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Little is known about the spatial ecology of the Bornean clouded leopard Neofelis diardi borneensis in peat-swamp forests, which account for 32% of the island of Borneo. This study uses data from 10 years of camera trapping to provide preliminary estimates of minimum home range size and overlap in a tropical peat swamp forest in Central Kalimantan, Indonesian Borneo. Home ranges were estimated using minimum convex polygons MCPs and fixed kernel utilisation densities KUDs. Since May 2008, we identified a minimum of 12 individual Bornean clouded leopards (male n = 9, female n = 1, unknown n = 2) from a total of 157 independent photo-captures. Estimates of minimum home range could only be calculated for six males that had been recaptured at a minimum of five different camera trap stations. For these males, we obtained an average of MCP 50% = 0.7 km2, MCP 95% = 2.2 km2, MCP 100% = 6.2 km2, KUD 50% = 7.7 km2 and KUD 95% = 35.3 km2. All home ranges overlapped significantly with each other. Spatial organisation provides valuable information on the species’ behavioural ecology, and to inform extrapolations of viable Bornean clouded leopard population size. The use of camera trap data to estimate home range size merits further investigation.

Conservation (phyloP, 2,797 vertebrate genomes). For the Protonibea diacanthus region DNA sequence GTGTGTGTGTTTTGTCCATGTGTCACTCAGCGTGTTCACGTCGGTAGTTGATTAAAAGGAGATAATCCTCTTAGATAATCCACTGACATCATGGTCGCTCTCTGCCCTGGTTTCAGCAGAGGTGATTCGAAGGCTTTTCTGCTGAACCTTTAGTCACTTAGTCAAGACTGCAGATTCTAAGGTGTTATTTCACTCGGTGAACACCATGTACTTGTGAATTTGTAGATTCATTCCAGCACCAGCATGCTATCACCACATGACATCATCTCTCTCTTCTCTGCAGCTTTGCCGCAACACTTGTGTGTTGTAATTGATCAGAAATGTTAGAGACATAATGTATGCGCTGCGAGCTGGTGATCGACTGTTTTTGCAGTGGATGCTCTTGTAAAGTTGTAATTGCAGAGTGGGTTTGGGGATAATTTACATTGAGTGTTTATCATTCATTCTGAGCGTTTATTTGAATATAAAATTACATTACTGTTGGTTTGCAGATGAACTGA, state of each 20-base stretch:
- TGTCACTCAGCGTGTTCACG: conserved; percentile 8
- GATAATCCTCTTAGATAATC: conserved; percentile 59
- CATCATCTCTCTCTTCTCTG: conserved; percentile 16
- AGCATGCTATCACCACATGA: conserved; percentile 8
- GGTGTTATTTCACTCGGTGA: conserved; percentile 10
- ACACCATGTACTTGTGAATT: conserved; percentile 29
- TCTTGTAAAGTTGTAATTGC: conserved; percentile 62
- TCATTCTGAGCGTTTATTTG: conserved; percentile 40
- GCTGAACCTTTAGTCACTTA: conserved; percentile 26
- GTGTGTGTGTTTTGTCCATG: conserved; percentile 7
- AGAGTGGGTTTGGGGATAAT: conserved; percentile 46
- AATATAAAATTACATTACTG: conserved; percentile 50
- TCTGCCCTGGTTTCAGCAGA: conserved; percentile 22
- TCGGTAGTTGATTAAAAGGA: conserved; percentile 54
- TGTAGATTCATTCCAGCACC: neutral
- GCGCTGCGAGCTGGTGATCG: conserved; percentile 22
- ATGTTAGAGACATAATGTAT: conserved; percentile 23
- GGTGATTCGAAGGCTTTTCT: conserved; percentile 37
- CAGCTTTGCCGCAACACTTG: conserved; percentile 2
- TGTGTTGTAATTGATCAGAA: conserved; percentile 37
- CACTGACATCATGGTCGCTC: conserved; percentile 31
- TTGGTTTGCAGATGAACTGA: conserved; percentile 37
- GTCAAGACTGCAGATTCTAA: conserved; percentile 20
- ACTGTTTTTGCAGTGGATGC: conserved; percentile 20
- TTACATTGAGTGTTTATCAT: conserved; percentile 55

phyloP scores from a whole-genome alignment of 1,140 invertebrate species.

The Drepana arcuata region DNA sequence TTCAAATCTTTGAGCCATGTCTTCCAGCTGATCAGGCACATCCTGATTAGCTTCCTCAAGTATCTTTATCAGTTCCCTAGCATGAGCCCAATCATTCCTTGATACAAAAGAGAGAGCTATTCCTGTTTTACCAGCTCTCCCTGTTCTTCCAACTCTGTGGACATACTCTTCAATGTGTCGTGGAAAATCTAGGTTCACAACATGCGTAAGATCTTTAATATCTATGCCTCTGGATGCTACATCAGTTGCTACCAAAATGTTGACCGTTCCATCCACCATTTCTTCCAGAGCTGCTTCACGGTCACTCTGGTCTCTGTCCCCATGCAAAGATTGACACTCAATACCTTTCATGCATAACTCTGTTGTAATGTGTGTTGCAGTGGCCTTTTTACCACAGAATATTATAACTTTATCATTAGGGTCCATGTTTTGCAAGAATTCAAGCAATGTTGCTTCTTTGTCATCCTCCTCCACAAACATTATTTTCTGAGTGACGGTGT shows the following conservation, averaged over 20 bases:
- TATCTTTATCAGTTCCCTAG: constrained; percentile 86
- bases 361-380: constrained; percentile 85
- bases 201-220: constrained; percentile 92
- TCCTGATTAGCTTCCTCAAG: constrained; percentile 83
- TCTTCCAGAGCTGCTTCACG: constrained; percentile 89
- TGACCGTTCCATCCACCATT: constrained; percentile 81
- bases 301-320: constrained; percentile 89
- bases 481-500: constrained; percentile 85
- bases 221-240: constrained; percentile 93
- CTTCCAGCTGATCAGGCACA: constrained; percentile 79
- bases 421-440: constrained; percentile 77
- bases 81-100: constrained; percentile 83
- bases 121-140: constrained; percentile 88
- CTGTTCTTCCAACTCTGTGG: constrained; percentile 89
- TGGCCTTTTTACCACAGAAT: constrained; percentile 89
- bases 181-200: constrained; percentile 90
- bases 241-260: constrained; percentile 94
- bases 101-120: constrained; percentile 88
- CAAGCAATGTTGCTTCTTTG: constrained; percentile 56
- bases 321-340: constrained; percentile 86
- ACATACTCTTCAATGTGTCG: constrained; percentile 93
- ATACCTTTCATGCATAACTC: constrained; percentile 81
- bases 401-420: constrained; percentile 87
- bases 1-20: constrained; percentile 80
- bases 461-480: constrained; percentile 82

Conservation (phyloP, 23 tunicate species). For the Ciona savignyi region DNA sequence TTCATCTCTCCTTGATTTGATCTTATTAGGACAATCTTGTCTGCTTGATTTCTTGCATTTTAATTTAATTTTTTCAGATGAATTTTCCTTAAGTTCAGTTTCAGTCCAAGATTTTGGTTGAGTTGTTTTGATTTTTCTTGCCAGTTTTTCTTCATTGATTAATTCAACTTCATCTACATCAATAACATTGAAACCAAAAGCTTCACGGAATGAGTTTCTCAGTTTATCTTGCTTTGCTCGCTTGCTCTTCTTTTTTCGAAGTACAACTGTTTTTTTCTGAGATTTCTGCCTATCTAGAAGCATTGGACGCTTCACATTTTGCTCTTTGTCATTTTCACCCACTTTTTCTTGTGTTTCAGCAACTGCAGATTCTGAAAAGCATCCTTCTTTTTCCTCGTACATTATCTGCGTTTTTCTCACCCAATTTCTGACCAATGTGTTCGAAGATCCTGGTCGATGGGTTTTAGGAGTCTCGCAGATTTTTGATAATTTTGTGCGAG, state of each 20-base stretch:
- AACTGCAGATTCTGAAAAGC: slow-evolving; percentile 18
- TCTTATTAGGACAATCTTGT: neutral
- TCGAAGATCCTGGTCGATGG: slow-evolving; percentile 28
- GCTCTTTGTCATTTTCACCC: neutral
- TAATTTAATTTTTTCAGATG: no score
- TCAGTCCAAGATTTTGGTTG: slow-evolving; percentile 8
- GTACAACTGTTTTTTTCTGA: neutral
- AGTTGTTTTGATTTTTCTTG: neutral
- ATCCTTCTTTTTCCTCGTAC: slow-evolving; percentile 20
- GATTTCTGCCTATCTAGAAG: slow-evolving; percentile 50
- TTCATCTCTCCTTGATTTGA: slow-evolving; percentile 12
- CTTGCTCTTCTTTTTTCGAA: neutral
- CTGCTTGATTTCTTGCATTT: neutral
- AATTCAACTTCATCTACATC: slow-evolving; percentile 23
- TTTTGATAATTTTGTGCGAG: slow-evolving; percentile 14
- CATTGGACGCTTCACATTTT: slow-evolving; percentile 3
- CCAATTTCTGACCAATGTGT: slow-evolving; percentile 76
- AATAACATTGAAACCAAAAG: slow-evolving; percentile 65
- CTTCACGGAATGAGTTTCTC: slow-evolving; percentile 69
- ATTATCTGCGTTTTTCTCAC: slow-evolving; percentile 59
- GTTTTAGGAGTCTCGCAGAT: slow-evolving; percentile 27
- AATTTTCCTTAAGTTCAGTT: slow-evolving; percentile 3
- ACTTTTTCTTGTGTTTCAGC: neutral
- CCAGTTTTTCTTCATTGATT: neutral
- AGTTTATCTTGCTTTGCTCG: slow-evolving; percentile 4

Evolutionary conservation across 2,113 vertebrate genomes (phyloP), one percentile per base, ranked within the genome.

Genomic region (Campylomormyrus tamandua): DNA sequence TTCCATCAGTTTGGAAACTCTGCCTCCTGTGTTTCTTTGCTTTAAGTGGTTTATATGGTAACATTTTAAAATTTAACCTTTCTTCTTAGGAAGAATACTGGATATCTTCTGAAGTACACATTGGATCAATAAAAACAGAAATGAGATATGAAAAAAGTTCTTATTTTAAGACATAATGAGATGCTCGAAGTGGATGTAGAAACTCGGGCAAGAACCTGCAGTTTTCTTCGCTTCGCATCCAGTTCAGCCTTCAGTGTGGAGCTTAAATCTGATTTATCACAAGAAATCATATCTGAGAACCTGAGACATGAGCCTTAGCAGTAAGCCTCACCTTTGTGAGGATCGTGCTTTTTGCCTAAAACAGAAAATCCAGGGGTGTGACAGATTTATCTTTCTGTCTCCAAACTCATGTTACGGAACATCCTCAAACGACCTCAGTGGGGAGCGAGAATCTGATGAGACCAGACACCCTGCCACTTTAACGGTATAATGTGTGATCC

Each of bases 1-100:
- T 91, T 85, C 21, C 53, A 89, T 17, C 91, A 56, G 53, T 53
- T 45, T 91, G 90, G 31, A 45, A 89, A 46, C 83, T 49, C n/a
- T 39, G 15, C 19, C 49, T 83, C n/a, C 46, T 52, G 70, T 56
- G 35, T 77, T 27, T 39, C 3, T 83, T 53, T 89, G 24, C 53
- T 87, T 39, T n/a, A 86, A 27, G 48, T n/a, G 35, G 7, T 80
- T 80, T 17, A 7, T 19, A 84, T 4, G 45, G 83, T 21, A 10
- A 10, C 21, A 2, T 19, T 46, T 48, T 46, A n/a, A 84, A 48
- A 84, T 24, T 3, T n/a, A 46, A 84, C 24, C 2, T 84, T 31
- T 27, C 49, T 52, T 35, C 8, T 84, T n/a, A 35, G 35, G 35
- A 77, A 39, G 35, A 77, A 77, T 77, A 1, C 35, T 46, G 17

Type

Journal article

Journal

Cat News

Publisher

Cat Specialist Group

Publication Date

01/11/2019

Pages

32 - 32

Total pages

35